You post is contradictory. Restricting the hips reduces power.

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The right foot is a huge source of power as displayed here and flaring it out automatically ''kills'' That power. However if you do this it opens up your hips a lot and makes a free flowing swing.

 

Bracing or pushing for power off your right side is a myth. Look at Bubba, massive hip turn. That right side has very little leverage in the swing. He's been one of the longest hitters on tour for years.

Bubba.JPG

Flaring your feet frees up the hips, allows for better turn rates, allows for better kinematic sequencing in the swing, enhances a centered pivot and allows the golfer to deliver more power effectively with better contact.

 

Not flaring your right or back foot causes a restricted hip turn and if combined with a big shoulder turns give you a powerhouse platform to fire from otherwise your golf swing will be looser and whipper like a uncoiled spring.

Restricting the hips is a myth as well. There is a whole range in which golfers allow their back knee to lose flex. There is no trend saying one way produces more power than the other. You have Rory who loses a small amount of knee flex compared to Bubba who loses a lot. Both are super long hitters.

http://thesandtrap.com/forums/topic/55080-myth-of-maintaining-your-address-flex-in-the-rear-knee/

The club is going to whip through naturally through a good kinematic swing sequence because the hands are slowing down around position A6.5. This causes the clubhead to want to pass the hands. Restricting hip turn has a tendency to cause issues with turn rates (sequencing the arms and body) and getting the weight forward at impact. That has a big tendency on having the body stop turning in the downswing, the hands slowing down too soon and allowing the club to flip way too early.

Flaring your feet allows for a lot of good things to happen in the golf swing more easily. It gives you a lot for free.

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5 hours ago, Mike Boatright said:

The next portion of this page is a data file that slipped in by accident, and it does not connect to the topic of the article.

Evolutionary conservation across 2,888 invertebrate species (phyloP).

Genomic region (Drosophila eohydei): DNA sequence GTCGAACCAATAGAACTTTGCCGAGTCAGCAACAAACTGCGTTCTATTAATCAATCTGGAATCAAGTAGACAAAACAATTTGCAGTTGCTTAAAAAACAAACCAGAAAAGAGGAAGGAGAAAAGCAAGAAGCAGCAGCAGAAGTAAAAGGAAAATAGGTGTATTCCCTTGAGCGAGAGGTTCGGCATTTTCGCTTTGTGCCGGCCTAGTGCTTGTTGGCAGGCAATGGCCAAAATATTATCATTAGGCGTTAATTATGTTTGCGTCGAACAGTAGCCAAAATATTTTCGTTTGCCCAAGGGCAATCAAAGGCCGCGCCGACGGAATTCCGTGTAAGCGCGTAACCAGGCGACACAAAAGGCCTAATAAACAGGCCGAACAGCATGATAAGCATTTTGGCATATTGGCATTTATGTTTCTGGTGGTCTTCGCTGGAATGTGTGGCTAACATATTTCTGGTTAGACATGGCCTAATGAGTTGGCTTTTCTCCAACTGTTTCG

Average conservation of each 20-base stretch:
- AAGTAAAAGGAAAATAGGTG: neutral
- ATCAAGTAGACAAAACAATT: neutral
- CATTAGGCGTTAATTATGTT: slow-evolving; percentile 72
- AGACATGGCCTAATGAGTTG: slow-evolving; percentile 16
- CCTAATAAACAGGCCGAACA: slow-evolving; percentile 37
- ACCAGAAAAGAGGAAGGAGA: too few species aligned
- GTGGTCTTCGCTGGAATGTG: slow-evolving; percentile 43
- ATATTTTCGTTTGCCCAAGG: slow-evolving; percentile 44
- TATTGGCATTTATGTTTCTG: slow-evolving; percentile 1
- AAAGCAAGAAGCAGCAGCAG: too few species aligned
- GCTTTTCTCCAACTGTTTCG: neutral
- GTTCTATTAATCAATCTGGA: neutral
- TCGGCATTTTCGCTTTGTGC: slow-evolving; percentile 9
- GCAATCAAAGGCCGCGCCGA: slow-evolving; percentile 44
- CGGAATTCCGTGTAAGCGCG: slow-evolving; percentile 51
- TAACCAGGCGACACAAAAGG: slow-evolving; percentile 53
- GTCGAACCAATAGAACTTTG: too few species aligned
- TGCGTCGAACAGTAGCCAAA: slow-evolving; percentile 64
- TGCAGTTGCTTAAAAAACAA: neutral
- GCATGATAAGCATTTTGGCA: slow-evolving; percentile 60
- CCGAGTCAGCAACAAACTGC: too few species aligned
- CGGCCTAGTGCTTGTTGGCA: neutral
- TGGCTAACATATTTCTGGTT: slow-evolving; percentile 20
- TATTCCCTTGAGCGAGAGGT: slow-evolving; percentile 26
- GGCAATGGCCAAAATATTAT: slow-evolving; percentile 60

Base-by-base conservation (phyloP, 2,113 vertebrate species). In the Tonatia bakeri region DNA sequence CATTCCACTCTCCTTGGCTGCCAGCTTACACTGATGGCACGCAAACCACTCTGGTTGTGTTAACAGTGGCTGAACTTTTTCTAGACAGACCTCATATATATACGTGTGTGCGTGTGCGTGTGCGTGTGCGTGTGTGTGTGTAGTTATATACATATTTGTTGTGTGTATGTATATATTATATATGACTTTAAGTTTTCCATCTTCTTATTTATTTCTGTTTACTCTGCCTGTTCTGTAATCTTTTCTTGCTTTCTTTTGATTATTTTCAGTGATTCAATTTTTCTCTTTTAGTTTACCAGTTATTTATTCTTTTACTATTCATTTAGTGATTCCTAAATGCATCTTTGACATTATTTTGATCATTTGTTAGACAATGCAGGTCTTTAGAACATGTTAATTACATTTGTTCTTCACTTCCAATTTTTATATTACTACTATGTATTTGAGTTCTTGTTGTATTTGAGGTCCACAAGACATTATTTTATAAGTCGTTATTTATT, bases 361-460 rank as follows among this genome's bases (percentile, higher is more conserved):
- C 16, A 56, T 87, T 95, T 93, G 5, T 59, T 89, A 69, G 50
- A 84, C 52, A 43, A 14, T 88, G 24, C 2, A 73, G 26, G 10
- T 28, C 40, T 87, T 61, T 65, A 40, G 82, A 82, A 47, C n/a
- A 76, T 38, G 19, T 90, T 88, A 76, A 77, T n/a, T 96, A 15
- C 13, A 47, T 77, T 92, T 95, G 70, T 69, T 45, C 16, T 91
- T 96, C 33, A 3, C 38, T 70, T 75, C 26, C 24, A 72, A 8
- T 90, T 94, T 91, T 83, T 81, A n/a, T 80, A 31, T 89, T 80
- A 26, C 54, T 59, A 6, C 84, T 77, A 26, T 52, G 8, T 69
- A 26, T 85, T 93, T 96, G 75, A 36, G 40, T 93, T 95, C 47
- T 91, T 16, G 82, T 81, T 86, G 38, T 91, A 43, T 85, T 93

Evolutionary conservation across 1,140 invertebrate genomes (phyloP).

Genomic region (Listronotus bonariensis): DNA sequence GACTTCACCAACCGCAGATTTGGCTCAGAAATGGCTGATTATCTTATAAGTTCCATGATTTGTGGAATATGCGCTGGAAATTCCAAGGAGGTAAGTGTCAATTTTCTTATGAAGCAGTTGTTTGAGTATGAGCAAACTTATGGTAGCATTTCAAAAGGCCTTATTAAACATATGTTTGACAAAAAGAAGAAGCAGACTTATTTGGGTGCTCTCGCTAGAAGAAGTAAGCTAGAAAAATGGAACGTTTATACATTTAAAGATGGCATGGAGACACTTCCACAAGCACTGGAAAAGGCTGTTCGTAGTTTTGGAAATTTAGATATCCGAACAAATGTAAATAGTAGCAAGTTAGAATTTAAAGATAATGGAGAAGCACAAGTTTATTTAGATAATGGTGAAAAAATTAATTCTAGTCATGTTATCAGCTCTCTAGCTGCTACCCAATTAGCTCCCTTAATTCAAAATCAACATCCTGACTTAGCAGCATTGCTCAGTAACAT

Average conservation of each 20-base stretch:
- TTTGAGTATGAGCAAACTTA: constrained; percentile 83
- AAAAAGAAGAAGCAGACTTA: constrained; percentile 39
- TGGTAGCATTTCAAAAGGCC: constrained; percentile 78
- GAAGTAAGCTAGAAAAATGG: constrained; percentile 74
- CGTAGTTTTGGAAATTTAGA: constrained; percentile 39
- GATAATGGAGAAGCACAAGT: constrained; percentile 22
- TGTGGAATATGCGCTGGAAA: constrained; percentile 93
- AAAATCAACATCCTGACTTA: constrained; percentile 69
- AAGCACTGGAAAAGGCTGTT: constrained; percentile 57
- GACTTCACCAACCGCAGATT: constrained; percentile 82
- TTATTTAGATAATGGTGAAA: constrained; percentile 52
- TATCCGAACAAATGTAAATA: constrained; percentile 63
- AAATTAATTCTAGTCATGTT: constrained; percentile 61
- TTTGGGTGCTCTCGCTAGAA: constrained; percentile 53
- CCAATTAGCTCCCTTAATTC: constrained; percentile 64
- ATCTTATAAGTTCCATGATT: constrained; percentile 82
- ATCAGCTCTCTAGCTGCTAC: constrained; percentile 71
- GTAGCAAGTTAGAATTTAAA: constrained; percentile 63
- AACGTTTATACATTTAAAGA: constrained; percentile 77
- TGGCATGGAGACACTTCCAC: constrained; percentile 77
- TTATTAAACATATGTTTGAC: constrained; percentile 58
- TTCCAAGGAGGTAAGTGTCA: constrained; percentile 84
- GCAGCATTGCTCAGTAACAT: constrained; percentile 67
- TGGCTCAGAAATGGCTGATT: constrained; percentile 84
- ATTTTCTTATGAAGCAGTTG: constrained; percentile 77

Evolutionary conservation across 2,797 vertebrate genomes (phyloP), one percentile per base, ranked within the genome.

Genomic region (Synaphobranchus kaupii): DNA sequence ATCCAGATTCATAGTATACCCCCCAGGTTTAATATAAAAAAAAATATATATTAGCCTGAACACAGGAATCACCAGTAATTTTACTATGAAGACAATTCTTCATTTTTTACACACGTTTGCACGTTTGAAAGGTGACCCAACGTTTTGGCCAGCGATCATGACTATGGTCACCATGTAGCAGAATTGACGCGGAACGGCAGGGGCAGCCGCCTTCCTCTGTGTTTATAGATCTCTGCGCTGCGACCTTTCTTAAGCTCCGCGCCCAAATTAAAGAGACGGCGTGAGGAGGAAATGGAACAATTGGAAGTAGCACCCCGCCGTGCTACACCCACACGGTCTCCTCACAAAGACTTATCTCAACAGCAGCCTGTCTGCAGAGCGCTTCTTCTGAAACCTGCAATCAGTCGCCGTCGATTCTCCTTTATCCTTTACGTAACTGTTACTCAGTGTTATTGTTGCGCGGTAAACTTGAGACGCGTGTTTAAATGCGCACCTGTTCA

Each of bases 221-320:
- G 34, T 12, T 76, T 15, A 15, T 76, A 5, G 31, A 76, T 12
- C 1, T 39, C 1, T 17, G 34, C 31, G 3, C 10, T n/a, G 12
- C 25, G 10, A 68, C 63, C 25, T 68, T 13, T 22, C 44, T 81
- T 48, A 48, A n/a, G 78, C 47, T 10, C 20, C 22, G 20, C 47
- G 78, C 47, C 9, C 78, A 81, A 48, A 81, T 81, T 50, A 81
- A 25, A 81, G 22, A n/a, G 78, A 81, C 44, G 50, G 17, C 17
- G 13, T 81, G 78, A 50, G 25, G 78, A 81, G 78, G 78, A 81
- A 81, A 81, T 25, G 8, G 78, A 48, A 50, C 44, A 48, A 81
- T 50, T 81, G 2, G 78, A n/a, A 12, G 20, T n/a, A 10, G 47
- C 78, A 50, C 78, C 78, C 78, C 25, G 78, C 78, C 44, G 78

The right foot is a huge source of power as displayed here and flaring it out automatically ''kills'' That power.

Studies have consistently shown that the right leg (all of it, including the foot) contribute next to nothing in the downswing. It's already close to extended, so it can't "push off" very much. Most of the power in getting forward and pivoting comes from the core, and a bit from the front leg. And of course the shoulders, arms, etc.

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12 hours ago, boogielicious said:

You post is contradictory. Restricting the hips reduces power.

Did you watch the video? Butch Harmon specifically states '' Huge shoulder turn but not a very big hip turn'' This is butch Harmon were talking about directly describing how his wide stance and stable back foot creates power all from a huge shoulder turn and minimal hip turn also called the x factor. My post is describing exactly this to a T advocating that flaring your stance with both feet isn't for everyone and can kill power potential in the young athlete.

9 hours ago, iacas said:

Studies have consistently shown that the right leg (all of it, including the foot) contribute next to nothing in the downswing. It's already close to extended, so it can't "push off" very much. Most of the power in getting forward and pivoting comes from the core, and a bit from the front leg. And of course the shoulders, arms, etc.

I'd have to agree with that to some extent I'd say 85% of the swing is firing of the core. You need something to fire from though you can see padraig here it's mostly his core and arms but he jumps off his back foot in the happy gilmore swing. In a static swing you need that platform to go from for max power when you flare your back foot the weight get's negated and goes into your heel and up your leg vs the inside of your back foot and loaded.

 

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There is a 7 inch height gap and probably a 7 inch gap in arm length yet Rory hit's it as far or farther than his style of swing. Bubba swings is very long and get's his speed from momentum and length. Rory get's his power from loading up torque and acceleration. If you happen top be a normal sized golfer with some decent flexibility and power than Rory's style might give you 30 more yards. If you lack power and have just ok flexibility then what you guys are advocating is probably fit for the majority of golfers who couldn't complete a backswing with a restricted hip turn and wouldn't generate enough torque.